Lewis Carroll, he of Alice in Wonderland and Through the Looking-Glass fame, once wrote that life is but a dream. If he was right, I think I’d like to wake up now.
The reason? To paraphrase another famous British author, this time the Bard of Avon himself: This is the winter of my discontent.
As the grip of winter settles in across Canada, and we once again begin to speak of wind chill factors and Alberta clippers, a number of high-profile talking points are sure to fire up the blood.
One news item that particularly irks me is the federal government’s continual fouling of military appropriations. These large-dollar purchases affect not only our business outlook, but our security as a nation, and it seems that we never get it right.
Just look at the downright Homeric process of bidding, cancelling, and flip-flopping that happened recently to replace our ancient fleet of Sea King helicopters. The task was a bloated, expensive government appropriation.
The latest military spending debacle is the Joint Strike Fighter. The feds just announced we are ponying up $36 million so the nation’s businesses can remain participants in Lockheed Martin’s F-35 program – but only until September 2017 -- all the while cozying up to Boeing and buying Super Hornet jet fighters.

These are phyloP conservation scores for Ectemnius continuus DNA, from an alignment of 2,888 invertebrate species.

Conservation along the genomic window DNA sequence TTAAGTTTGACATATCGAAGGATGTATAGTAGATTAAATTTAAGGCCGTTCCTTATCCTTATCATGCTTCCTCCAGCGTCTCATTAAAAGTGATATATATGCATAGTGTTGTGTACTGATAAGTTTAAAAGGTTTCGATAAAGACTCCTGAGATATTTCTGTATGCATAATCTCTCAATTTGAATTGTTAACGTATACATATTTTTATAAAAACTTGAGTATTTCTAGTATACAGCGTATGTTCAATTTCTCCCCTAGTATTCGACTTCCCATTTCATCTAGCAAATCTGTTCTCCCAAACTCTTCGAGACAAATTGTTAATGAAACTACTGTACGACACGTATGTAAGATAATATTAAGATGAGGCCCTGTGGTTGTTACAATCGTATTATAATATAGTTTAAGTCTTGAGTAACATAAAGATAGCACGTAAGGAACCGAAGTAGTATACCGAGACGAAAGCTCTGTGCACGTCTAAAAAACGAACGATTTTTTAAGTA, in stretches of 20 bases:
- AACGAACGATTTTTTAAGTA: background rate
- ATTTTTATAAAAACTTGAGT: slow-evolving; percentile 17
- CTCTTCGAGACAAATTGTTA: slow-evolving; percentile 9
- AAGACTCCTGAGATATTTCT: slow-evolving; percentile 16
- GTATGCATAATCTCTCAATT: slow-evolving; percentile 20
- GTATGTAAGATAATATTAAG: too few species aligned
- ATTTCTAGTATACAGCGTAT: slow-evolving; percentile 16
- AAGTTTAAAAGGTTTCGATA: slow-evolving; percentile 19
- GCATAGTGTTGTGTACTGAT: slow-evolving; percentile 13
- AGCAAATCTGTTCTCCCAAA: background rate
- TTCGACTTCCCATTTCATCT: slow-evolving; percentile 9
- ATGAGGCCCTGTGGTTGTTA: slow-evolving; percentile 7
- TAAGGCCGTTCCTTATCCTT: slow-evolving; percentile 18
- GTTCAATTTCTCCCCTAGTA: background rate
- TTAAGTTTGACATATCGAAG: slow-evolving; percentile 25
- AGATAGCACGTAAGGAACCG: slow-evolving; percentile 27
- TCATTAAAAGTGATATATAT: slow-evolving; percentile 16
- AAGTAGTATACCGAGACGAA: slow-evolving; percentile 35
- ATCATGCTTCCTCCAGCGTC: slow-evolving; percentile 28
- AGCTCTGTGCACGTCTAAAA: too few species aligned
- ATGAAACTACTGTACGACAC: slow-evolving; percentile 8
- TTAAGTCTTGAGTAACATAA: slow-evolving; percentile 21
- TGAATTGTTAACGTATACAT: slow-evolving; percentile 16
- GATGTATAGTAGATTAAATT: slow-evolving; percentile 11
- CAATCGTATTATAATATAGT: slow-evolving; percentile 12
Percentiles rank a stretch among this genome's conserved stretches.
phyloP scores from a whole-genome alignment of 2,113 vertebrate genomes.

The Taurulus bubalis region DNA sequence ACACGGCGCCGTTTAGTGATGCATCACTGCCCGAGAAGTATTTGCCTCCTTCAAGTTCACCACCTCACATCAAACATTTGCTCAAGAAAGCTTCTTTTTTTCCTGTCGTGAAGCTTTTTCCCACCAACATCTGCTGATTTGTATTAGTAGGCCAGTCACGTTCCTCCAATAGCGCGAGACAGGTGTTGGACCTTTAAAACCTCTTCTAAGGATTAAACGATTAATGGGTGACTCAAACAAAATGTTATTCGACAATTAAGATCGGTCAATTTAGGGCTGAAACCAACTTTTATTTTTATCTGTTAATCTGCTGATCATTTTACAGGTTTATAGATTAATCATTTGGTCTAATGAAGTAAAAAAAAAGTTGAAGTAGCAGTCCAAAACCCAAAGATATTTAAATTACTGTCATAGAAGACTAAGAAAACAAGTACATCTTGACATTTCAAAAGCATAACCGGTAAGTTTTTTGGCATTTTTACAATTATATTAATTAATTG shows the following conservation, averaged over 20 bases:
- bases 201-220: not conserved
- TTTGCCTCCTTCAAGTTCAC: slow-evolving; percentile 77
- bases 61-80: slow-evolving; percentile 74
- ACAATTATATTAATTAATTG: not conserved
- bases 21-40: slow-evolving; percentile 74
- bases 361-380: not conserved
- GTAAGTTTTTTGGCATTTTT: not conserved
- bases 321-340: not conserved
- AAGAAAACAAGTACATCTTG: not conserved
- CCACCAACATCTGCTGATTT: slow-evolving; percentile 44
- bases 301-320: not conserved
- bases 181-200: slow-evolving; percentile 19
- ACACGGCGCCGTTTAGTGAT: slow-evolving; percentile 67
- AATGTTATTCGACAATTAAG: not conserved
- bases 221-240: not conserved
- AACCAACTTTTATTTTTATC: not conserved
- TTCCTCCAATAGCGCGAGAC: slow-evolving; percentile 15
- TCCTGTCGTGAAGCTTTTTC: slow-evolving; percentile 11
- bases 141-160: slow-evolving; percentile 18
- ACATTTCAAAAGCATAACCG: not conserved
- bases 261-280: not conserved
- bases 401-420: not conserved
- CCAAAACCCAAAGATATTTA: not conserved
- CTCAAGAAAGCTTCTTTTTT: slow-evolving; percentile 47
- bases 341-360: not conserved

It’s likely only a matter of time, however, before LM and the other participant countries in the F-35’s 15-year-long design and production process, seek to end Canadian involvement because we are no longer interested in purchasing the aircraft.
And, although the estimated $300 million it will cost to move away from this project is a fraction of the roughly $44 billion it will cost to purchase and maintain the F-35 fleet, the taxpayer is left wondering if there was anything else the time and money could have been better spent on.
Big spending by governments, whether it’s on the military, infrastructure, or foreign aid, should reflect the will of the constituent.
Manufacturing in Canada is responsible for 10 per cent of the country’s GDP, but only recently has the sector started receiving the respect it deserves by having funding made available for projects both large and small.
Remember, if your shop isn’t innovating, it will end up being a manufacturing Neanderthal in a world full of Cro-Magnons, outclassed, outevolved, and, eventually, extinct.
Joe Thompson has been covering the Canadian manufacturing sector for more than a decade. He is responsible for the day-to-day editorial direction of the magazine, providing a uniquely Canadian look at the world of metal manufacturing.
A graduate of the Sheridan College journalism program, he has published articles worldwide in a variety of industries, including manufacturing, pharmaceutical, medical, and entertainment.